Purpose: To develop and implement novel methods of extreme spatially fractionated radiation therapy (including GRID therapy) and subsequent evaluation in pre-clinical mice trials investigating the potential of novel radiation treatments that more effectively promote anti-cancer immunogenic response.
Methods: Spatially fractionated GRIDs were designed and precision-milled from 3mm thick lead sheets compatible with mounting on a 225 kVp small animal irradiator (X-Rad). Three pencil-beam GRIDs created arrays of 1mm diameter beams, and three “bar” GRIDs created 1x20mm rectangular fields. GRIDs projected 20x20mm fields at isocenter and beamlets were spaced at 1, 1.25, and 1.5mm, respectively. Output factors, peak-to-valley ratios, and dose distributions were determined with Gafchromic film. The bar GRID with 1mm beamlet spacing (50:50 open:closed ratio) was selected for the pre-clinical trial. Soft-tissue sarcoma (p53/MCA) was transplanted into C57BL/6 mice’s flanks. Four treatment arms were compared: unirradiated control (n=14), conventional radiation therapy (n=8), GRID therapy (n=12), and hemi-irradiation (n=10) where one-half of the beam was blocked. All irradiated mice received a single fraction of 15 Gy to irradiated regions.
Results: Very high peak-to-valley ratios were achieved (bar GRIDs: 11.9±0.9, 13.6±0.4, 13.7±0.5; pencil-beam GRIDs: 18.7±0.6, 26.3±1.5, 31.0±3.3). Pencil-beam GRIDs spared twice the number of intra-tumor immune cells as bar GRIDs but left more of the tumor untreated (2-3% vs 14-17% area receiving 95% prescription, respectively). Penumbra was halved when GRIDs were 50% closer to treatment isocenter. The GRID selected for mouse trials was capable of sparing approximately 30% of intra-tumor CD8+ and CD4+ T cells. Preliminary results indicate mean times to tumor quintupling were: 9, 12, 12, and 24 days for unirradiated, GRID, hemi-irradiated, and conventional treatment groups, respectively.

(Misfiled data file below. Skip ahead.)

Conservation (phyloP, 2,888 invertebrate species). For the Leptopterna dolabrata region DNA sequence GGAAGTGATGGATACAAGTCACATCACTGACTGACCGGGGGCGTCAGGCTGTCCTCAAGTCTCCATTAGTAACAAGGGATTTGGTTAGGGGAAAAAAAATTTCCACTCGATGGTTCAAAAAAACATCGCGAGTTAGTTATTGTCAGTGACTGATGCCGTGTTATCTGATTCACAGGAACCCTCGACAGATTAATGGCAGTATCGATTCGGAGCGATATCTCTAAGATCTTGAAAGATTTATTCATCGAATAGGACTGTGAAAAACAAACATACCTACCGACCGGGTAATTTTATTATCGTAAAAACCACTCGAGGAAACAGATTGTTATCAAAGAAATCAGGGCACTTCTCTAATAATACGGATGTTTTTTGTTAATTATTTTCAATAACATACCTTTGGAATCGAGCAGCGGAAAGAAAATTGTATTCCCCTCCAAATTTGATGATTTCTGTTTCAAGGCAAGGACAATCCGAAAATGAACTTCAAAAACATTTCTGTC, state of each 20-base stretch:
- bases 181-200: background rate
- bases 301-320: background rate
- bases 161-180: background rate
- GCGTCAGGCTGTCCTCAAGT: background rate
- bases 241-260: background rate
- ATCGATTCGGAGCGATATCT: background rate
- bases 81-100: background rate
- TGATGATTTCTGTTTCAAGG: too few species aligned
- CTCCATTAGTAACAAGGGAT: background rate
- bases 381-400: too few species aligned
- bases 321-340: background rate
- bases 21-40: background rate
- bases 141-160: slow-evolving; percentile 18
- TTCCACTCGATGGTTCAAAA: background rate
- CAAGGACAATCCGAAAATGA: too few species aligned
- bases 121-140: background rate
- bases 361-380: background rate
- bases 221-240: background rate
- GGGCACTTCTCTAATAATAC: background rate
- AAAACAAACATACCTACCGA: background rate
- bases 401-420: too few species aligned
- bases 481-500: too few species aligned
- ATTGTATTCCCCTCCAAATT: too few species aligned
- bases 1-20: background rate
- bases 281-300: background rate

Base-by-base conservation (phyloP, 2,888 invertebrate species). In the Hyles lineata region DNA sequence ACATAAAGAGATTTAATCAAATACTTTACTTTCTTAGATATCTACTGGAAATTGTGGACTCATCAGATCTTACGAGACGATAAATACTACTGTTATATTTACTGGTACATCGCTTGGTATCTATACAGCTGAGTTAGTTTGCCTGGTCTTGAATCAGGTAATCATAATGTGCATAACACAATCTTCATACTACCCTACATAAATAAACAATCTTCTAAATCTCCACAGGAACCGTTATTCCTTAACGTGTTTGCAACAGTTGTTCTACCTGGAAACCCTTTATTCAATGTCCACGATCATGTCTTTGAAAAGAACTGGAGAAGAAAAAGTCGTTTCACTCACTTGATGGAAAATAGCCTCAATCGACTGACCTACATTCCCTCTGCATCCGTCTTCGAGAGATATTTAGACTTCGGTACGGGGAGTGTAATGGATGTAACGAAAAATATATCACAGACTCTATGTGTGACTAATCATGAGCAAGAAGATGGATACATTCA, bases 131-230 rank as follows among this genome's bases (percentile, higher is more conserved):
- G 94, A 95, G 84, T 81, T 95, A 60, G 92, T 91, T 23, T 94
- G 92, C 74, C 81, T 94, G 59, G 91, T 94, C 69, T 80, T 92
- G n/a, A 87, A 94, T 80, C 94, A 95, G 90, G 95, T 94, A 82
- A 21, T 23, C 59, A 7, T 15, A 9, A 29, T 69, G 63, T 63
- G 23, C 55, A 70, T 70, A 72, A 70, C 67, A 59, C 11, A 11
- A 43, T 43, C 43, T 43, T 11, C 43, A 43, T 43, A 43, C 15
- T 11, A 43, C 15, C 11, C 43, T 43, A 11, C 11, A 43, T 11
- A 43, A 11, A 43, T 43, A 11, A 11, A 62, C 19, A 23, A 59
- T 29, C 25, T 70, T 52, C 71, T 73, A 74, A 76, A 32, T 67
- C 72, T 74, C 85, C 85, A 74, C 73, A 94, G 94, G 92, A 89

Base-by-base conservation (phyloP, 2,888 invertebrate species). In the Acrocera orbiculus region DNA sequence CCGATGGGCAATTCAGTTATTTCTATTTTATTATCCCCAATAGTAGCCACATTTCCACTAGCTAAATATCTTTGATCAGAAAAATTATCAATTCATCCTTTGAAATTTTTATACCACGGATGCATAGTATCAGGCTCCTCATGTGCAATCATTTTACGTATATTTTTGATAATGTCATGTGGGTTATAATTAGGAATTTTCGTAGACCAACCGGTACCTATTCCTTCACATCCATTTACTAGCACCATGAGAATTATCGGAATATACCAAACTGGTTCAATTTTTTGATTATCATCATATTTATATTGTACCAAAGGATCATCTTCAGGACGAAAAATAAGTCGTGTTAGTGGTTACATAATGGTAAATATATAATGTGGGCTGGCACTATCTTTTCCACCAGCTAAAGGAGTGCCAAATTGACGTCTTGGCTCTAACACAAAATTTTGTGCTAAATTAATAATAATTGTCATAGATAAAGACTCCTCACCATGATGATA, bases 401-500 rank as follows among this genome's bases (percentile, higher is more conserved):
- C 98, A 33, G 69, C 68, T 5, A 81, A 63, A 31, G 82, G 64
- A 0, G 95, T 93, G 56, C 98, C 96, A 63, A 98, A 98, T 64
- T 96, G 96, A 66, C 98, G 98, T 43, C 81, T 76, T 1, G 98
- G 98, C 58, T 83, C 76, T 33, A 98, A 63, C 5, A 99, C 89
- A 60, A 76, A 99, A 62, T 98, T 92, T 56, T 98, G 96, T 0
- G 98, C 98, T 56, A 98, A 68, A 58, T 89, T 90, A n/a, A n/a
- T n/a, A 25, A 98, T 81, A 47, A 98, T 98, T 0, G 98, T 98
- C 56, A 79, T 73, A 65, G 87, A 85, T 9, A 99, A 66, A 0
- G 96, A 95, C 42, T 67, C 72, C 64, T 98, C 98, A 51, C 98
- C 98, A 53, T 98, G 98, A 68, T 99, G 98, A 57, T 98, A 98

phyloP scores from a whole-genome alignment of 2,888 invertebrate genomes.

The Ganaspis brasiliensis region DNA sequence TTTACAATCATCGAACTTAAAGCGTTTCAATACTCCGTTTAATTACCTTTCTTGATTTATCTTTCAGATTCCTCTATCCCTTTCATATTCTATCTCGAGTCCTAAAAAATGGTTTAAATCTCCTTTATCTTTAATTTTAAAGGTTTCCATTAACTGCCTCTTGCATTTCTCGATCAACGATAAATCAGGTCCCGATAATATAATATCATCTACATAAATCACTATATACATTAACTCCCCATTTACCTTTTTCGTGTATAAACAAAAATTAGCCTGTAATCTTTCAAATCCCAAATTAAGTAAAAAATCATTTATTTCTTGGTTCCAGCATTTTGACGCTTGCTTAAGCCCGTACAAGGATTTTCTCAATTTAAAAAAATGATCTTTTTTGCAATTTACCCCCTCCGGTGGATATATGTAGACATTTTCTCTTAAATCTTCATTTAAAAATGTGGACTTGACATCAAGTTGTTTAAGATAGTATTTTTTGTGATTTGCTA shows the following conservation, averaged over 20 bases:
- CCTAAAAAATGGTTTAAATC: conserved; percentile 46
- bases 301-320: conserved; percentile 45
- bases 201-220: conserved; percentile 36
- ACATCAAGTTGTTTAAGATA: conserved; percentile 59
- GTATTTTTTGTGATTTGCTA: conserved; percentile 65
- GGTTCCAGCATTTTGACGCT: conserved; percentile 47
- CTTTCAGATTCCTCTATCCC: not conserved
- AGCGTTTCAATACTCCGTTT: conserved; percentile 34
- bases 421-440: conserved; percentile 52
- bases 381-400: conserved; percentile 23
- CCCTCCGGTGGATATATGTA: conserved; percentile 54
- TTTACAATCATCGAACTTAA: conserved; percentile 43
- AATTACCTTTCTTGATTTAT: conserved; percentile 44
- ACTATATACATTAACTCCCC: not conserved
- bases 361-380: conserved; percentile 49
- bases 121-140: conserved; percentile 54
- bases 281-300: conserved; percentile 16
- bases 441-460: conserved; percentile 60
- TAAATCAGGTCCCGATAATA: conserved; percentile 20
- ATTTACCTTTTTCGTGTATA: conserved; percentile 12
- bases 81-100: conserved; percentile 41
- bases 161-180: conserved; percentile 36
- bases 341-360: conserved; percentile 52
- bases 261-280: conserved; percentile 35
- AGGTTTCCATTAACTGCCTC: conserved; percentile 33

Conclusion: Peak-to-valley ratios with kV grids were substantially superior to MV grids. In data collected to date, GRID did not control tumors as effectively as conventional treatment at the same dose level.